Manchester Guardian (E.R. Punshon, 22nd April 1938): Puzzle. A man is struck down in a room which has a locked door and only one small window under constant observation from without. How, then, can the blow have been delivered, since no missile is to be found? No wonder that in Mr. John Rhode’s Invisible Weapons Superintendent Hanslet and Inspector Waghorn are baffled. Luckily there is always Dr. Priestley to help, and, indeed, one shudders to think how many murderers Messrs. Hanslet and Waghorn would have let loose upon society but for the intervention of Dr. Priestley. A reader familiar with detective stories may have less need of Dr. Priestley’s help to guess the truth, since the method used is not entirely unfamiliar. Readers, however, who, like the two police officers concerned, happen never to have heard of it before will be able to admire both its extraordinary ingenuity and its effectiveness.
Times Literary Supplement (John Everard Gurdon, 23rd April 1938): While Fransham was washing his hands in the house of his niece, Mrs. Thornborough, someone killed him by fracturing his skull with a cubical object. A brief investigation satisfied the police that Dr. Thornborough had committed the crime, but they were quite unable to bring a charge against him because the most scrupulous search failed to reveal any weapon or missile. Fransham’s skull, in fact, had apparently been fractured by thin air. After a time, therefore, the disgruntled authorities shelved the case, and in that condition, no doubt, the matter would have rested if the astute Dr. Priestley had not suspected a connection between Fransham’s death and a certain sad accident. The story is admirably developed and very nearly convincing.
Sydney Morning Herald (29th April 1938): FAR-FETCHED MURDERS
John Rhode’s otherwise excellent double murder mystery sheds some of its satisfactoriness when the time comes for him to explain two things: first, the connection between the killing of Mr. Fransham and Sir Godfrey Branstock; and, second, the way in which the former was murdered.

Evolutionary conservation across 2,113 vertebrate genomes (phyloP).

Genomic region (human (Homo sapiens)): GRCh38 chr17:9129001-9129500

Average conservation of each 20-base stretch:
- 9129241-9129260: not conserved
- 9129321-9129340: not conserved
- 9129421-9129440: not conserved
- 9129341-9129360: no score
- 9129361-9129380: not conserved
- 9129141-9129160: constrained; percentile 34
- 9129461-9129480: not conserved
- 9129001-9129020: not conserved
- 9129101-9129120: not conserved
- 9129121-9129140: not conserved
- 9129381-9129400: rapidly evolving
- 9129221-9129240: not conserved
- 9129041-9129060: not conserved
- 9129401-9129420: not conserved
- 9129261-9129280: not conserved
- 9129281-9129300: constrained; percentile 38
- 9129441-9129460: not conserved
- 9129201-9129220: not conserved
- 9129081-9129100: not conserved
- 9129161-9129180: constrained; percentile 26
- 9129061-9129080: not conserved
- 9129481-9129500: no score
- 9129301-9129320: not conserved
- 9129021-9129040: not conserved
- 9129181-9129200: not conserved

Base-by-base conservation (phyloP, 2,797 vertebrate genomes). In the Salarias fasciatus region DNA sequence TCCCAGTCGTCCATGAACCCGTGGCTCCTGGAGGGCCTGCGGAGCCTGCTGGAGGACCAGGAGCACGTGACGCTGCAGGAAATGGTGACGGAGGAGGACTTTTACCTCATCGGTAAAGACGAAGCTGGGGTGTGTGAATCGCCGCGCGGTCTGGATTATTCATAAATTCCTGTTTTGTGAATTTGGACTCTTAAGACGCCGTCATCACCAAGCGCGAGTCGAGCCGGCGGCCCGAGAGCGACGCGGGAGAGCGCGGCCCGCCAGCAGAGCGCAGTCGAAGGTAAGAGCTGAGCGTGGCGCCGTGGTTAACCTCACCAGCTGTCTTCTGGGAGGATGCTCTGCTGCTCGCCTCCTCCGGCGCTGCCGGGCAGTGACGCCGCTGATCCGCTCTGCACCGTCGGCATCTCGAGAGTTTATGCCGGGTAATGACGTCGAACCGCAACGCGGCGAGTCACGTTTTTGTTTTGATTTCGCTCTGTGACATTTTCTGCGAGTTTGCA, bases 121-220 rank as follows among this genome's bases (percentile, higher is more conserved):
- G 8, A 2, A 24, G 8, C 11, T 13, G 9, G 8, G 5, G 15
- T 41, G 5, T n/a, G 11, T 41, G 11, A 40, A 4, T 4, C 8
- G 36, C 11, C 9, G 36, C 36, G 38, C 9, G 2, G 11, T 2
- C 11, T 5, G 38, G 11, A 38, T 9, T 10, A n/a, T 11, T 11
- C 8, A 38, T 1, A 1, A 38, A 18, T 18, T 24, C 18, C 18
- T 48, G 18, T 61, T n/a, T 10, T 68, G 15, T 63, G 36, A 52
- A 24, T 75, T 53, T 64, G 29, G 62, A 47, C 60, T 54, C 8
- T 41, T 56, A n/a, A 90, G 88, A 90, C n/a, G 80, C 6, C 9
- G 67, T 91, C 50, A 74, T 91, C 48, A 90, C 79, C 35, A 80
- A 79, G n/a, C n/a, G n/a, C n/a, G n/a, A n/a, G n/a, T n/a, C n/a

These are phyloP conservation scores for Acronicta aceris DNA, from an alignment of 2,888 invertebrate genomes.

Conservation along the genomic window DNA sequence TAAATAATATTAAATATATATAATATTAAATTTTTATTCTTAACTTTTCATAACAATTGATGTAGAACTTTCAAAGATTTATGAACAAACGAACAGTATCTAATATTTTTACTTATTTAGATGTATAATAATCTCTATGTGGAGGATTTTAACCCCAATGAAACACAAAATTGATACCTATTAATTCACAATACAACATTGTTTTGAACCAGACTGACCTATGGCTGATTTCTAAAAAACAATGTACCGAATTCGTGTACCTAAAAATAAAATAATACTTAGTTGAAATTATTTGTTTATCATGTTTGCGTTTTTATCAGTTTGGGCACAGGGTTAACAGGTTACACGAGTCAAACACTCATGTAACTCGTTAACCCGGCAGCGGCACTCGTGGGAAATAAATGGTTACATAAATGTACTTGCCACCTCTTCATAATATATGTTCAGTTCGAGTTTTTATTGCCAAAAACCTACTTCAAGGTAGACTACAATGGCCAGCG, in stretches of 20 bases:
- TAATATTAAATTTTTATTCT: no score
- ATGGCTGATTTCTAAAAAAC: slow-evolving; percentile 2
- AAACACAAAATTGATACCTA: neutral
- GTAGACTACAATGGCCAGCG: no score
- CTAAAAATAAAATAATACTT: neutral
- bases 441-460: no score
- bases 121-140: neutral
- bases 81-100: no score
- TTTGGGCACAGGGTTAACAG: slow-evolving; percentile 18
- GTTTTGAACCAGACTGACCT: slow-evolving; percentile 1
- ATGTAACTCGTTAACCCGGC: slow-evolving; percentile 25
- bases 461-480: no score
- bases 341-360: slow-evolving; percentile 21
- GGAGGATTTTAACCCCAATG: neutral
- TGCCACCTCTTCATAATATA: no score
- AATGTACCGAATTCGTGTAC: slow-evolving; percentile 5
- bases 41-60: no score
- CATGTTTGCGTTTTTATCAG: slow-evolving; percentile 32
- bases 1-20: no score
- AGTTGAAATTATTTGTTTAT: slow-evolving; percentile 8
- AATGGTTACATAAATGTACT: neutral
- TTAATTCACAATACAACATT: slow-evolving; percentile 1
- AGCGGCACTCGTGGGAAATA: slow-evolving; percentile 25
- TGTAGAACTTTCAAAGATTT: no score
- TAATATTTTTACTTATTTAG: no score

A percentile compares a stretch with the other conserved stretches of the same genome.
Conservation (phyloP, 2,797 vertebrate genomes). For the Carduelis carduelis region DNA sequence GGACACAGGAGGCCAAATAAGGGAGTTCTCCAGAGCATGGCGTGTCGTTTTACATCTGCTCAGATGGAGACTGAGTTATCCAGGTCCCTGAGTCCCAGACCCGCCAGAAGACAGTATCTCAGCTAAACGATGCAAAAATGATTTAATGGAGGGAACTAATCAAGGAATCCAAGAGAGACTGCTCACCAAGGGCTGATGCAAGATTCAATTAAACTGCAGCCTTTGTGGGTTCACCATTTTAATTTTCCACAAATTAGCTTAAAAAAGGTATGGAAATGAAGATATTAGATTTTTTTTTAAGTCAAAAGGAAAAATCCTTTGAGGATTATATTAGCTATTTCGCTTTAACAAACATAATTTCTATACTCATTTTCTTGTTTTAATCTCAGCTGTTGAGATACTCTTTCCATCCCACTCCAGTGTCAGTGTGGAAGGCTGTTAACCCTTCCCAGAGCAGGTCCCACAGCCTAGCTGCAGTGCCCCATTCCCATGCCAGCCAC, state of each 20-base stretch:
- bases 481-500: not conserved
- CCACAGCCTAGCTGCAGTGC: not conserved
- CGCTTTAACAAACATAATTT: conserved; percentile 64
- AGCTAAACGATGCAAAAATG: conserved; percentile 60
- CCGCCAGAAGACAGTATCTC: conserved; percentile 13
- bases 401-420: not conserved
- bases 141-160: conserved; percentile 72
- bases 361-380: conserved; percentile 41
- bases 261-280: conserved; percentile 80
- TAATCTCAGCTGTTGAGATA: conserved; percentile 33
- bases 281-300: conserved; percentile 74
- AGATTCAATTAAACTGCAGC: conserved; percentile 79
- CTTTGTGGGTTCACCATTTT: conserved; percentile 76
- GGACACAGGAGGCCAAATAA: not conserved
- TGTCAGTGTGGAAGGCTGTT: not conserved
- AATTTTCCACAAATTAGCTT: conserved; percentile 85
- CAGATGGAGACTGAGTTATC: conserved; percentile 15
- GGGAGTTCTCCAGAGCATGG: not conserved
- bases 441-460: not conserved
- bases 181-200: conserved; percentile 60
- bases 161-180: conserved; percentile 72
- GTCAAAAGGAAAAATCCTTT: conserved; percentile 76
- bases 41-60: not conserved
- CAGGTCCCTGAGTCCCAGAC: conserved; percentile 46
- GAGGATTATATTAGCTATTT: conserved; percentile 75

SPOILER Any man who remembers boyhood exploits with a catapult will also remember how difficult it is to hit a target, dead-centre, at 12 or 15 feet, even given freedom of vision and movement for aiming. But for a murderer to plan a killing by removing a brick from a wall, to sight a catapult through the hole thus made, and to smash the skull of a gentleman having a wash in a room across the driveway, would call for a degree of patient practice which would try the endurance even of a homicidal maniac. And Mr. Fransham’s executioner is no homicidal maniac. He bears no animus against his victim; has nothing to gain from his death but the opening up of the way to get rid of Sir Godfrey Branstock. By following this technique he does, of course, give Mr. Rhode something on which to base a yarn, but the procedure is one that is extremely difficult for the reader to swallow.
Even in his choice of a missile to be used in the catapult, the author has been forestalled. A fairly recent detective novel was based on a killing done by what appeared from the wound to be a stiletto. Actually, no steel did that job; John Rhode has used the same substance to heighten the mystery element in his story.
Books (Will Cuppy, 19th June 1938, 300w): Mr. Rhode has been accused of slowness in the past, though we always called it thoroughness; this time there’s plenty of speed and a rather terrific amount of suspense, or whatever it is that keeps one reading a baffler. There’s also the narrative skill that makes the better English mysteries so comforting.
Sat R of Lit (25th June 1938, 40w)
NY Times (Isaac Anderson, 26th June 1938, 200w)
New Yorker (16th July 1938, 40w)
Punch: No one is fairer than John Rhode in giving his readers a chance to solve mysteries for themselves.